Burkhardt isn’t aware of any criminal probe into the railroad or its employees, Cathy Aldano, the company’s vice president of research and administration, said by telephone last night.

Quebec police spokesman Forget declined to say whether they have met or plan to meet with Burkhardt today.

Burkhardt had said firefighters responding to a fire on the train’s locomotive after the engineer left for the night may have switched it off, causing the air brakes to release.

Firefighter Response

Firefighters yesterday rejected any suggestion they may have inadvertently caused the train to break free.

“Nothing the firefighters did could have put the train in jeopardy,” Nantes Fire Chief Patrick Lambert said on CBC TV. Municipal employees, including firefighters, have been asked not to speak to media, a spokeswoman for Nantes municipal civil security said, who declined to give her name.

Burkhardt, speaking to reporters at Montreal’s airport last night on his way to Lac-Megantic, said that while his company has some responsibility for the crash, he denies it has full responsibility.

Government officials at an Ottawa press conference yesterday said it was “rare” for a railway to leave its train unattended on a main line.

“It’s not something that you will see a lot,” said Luc Bourdon, director general of rail safety with Transport Canada. “Usually the crew change happens on the spot. It’s pretty rare that they’ll leave a train like that.”

Hand Brakes

Doing so didn’t violate any rules, he said.

Regulations specify engineers must apply sufficient handbrakes to pass a “push-pull” test that ensures parked trains don’t move, Transport Canada’s Bourdon said. There are no specific rules for the number and amount of hand brakes used, he said.

Investigators will examine the design of the 111-class cars carrying the crude oil, as well as the operator’s procedures, and whether the train should have been parked where it was, Donald Ross, lead investigator with the federal Transportation Safety Board, said yesterday.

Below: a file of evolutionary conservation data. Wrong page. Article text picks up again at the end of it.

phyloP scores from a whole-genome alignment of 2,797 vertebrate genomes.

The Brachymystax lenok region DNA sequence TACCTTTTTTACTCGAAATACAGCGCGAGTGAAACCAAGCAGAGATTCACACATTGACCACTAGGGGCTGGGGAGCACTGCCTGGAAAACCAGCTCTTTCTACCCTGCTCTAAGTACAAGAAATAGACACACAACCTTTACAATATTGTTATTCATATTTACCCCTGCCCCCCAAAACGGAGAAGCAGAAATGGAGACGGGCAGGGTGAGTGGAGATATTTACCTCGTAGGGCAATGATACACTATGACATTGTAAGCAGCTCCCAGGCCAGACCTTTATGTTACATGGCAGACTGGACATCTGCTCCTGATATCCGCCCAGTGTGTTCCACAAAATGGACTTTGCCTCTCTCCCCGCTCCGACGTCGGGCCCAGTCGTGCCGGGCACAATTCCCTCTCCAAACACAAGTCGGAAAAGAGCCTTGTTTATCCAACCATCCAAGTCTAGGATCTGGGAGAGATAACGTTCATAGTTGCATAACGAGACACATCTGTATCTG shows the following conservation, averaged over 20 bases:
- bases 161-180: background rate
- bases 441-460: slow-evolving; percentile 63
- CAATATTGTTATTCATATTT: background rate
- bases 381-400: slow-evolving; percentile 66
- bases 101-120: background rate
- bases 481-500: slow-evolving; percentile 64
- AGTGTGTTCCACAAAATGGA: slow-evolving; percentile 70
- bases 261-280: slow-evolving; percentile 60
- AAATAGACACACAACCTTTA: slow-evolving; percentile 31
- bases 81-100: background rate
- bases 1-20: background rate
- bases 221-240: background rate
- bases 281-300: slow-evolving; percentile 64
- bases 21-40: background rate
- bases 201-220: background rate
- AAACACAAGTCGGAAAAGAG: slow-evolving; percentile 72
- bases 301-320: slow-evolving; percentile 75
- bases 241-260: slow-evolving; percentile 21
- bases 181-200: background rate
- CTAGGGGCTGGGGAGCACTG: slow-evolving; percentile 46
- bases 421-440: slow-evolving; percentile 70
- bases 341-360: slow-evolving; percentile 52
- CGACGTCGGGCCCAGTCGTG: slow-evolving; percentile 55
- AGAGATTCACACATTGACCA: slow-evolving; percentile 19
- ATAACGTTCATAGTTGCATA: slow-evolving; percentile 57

Regular Inspections

Montreal, Maine & Atlantic underwent “regular” inspections, Gerard McDonald, assistant deputy minister for safety and security at Transport Canada told reporters at the briefing in Ottawa.

Regulators have inspected 514 miles of the company’s tracks, 37 crossings and 20 locomotives over the past year, Bourdon, said.

Some residents are angry at what they see as a lack of visibility by Montreal, Maine & Atlantic after the disaster. “The company hasn’t spoken to the community directly,” said Jean Duchesne, a Lac-Megantic resident, who was filming the disaster site with his iPad. “They haven’t taken the time, this isn’t good for them. It’s tragic, the downtown is ruined, the water is ruined.”

Sophie Charest lost her aunt in the explosion and fire. “My aunt has died,” Charest said, standing in front of the shop where she works, just blocks away from where her aunt’s lingerie store stood a few days ago. “We are sad and angry,”

Marois today announced C$60 million ($57 million) in aid for the community, with immediate payments of C$1,000 to each citizen affected by the disaster. Quebec will give C$25 million in immediate aid to the local community, C$25 million to the town to rebuild and create a C$10 million fund for local firms to invest in new businesses.

“We are telling the citizens of Lac-Megantic, you can count on us,” she said.

To contact the reporters on this story: Lauren S Murphy in Lac Megantic, Quebec at lmurphy48@bloomberg.net; Hugo Miller in Toronto at hugomiller@bloomberg.net; Andrew Mayeda in Ottawa at amayeda@bloomberg.net

To contact the editor responsible for this story: David Scanlan at dscanlan@bloomberg.net